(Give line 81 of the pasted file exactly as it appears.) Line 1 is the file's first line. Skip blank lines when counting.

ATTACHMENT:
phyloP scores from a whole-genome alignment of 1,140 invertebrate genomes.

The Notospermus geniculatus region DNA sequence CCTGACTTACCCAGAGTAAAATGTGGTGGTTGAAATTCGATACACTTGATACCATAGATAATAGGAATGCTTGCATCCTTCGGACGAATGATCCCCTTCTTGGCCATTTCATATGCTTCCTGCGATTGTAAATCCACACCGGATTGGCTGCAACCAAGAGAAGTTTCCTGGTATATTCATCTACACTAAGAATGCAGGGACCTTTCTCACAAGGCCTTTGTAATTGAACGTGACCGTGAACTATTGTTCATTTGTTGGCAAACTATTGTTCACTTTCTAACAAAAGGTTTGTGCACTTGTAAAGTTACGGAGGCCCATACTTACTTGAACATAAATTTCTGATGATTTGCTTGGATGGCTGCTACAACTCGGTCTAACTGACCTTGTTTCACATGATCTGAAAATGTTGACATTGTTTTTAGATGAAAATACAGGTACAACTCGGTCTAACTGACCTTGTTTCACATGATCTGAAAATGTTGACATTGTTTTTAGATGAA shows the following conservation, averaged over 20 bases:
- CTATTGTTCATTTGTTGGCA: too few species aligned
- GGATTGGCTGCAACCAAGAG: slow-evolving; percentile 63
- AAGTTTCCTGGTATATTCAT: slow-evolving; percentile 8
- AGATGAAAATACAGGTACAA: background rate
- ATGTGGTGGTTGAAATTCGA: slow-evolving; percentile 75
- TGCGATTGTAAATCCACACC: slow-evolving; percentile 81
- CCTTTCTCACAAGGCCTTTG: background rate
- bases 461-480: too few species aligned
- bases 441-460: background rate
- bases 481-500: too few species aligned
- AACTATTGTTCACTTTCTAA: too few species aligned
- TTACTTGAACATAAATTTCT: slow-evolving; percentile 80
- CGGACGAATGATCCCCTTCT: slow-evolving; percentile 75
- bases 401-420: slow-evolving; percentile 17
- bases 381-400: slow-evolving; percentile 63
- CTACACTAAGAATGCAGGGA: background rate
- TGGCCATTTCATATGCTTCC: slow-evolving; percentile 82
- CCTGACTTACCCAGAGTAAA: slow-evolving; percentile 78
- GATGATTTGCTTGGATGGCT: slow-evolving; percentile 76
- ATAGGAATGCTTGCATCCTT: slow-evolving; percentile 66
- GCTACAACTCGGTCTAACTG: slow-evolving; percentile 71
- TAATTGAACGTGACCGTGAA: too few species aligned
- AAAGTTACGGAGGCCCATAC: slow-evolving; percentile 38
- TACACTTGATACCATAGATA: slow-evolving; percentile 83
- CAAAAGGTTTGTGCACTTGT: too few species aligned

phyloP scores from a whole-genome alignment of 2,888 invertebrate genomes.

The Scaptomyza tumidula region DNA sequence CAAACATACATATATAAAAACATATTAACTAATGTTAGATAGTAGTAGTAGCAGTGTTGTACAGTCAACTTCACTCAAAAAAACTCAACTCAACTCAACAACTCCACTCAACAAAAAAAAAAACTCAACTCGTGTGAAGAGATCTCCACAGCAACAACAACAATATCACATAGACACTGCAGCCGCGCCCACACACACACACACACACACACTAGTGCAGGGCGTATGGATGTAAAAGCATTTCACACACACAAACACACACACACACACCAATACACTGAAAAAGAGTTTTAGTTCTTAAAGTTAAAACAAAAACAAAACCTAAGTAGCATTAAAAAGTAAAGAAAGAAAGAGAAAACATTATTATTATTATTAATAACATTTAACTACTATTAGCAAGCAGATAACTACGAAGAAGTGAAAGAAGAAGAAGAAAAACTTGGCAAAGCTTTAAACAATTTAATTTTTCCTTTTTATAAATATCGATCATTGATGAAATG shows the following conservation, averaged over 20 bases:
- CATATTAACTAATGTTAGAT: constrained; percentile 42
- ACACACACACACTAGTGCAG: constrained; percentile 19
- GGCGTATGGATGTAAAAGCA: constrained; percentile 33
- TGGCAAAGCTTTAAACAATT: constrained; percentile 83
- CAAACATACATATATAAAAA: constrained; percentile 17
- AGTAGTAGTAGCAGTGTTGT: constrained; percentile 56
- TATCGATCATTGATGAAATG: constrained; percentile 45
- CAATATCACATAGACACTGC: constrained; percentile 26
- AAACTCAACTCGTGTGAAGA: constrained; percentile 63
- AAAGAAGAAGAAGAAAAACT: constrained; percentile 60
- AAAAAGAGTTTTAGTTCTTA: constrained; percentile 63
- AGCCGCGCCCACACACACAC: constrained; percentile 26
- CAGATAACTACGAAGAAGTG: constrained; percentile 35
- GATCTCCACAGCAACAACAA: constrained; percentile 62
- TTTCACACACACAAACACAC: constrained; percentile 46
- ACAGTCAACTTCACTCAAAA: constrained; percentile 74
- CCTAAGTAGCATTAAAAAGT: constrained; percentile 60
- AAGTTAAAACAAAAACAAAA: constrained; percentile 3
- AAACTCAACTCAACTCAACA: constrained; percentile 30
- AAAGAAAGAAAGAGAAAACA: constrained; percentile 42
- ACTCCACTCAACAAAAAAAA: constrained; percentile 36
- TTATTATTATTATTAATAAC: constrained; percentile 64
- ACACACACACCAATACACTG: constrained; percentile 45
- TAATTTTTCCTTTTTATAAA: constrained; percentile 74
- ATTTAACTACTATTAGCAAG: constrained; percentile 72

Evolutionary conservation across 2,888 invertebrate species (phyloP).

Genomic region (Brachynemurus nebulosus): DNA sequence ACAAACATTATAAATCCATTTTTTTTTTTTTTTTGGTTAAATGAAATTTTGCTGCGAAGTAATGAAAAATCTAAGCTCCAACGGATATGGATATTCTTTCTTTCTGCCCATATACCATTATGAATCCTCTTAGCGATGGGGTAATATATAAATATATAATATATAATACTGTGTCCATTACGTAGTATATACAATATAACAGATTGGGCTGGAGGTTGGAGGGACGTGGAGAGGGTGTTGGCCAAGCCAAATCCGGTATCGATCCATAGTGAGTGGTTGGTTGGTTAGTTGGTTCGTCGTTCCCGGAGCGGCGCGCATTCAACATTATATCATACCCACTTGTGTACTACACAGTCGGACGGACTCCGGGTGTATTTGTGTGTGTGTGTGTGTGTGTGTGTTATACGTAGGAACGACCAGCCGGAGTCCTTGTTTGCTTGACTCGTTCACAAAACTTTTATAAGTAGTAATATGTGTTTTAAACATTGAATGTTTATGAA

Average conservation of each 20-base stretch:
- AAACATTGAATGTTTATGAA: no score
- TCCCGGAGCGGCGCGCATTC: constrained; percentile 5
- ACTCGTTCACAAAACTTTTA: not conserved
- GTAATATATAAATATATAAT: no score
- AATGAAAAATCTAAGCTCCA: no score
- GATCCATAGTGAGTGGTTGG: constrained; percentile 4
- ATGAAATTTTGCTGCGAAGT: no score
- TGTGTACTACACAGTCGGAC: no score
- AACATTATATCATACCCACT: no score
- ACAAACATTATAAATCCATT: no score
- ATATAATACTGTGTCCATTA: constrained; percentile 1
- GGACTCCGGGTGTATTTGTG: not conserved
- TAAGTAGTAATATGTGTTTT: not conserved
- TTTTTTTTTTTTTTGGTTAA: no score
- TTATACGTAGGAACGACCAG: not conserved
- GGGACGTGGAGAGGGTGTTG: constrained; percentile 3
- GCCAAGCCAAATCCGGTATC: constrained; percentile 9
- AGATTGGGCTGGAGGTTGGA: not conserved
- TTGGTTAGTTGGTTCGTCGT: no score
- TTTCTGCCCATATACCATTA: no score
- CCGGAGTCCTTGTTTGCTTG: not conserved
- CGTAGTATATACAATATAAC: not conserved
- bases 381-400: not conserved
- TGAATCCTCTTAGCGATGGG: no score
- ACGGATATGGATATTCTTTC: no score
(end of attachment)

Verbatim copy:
- TGAATCCTCTTAGCGATGGG: no score